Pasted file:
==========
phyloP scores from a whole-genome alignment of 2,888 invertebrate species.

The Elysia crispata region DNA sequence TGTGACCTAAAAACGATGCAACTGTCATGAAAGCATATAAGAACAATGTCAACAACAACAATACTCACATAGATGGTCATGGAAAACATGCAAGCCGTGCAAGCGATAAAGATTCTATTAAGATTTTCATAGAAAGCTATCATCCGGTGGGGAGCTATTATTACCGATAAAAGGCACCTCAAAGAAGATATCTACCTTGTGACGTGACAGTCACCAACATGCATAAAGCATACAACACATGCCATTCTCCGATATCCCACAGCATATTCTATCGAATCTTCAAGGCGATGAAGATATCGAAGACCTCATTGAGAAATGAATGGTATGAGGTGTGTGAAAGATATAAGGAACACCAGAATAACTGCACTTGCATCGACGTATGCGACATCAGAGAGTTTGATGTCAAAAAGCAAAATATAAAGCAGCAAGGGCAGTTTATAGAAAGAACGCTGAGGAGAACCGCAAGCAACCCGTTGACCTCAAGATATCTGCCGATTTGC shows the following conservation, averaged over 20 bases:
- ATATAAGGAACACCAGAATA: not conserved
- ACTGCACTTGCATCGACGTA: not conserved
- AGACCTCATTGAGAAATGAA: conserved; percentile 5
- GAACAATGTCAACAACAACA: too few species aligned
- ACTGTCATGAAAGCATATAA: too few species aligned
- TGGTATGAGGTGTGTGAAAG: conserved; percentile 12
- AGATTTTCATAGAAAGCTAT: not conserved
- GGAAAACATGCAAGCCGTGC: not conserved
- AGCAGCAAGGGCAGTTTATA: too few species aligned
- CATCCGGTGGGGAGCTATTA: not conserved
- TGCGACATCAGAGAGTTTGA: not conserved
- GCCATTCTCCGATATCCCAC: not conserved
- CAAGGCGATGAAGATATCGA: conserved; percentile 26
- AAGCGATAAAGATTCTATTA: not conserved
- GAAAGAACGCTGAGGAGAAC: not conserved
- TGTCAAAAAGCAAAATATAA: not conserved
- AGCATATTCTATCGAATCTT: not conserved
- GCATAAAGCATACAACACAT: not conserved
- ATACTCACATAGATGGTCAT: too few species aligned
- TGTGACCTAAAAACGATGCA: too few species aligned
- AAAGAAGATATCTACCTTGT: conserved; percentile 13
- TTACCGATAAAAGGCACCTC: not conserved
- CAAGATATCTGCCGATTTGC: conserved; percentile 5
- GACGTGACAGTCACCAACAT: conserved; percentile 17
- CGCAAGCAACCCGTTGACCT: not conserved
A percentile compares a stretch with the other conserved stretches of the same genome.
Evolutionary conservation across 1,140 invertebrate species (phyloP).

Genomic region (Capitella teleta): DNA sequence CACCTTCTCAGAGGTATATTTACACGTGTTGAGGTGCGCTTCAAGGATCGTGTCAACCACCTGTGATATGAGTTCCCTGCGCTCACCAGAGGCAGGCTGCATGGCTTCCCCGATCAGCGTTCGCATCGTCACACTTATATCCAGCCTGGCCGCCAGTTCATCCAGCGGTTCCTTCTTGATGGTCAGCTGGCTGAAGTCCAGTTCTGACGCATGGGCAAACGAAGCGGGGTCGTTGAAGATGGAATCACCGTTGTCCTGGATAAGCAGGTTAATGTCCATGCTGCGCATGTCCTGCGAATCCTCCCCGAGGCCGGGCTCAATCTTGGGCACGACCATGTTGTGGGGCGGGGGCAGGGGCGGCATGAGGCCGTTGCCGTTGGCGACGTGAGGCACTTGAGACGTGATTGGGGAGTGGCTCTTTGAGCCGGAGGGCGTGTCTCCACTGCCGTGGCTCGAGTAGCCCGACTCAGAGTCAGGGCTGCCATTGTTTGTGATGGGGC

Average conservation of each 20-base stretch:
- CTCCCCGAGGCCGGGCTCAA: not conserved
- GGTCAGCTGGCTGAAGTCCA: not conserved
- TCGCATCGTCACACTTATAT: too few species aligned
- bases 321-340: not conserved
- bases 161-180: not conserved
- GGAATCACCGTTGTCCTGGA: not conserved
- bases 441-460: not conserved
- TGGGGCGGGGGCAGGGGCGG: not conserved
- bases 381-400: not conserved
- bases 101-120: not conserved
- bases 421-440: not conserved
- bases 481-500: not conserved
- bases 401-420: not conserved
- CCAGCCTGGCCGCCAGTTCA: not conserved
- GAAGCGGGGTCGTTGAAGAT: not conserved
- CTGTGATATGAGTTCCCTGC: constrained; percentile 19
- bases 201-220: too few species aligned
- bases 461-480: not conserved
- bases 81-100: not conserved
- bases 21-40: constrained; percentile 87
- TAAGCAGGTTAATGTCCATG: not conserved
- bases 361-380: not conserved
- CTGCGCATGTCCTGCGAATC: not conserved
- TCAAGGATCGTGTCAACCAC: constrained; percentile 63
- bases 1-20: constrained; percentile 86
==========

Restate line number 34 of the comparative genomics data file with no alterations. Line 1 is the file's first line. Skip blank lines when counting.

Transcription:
- TCGCATCGTCACACTTATAT: too few species aligned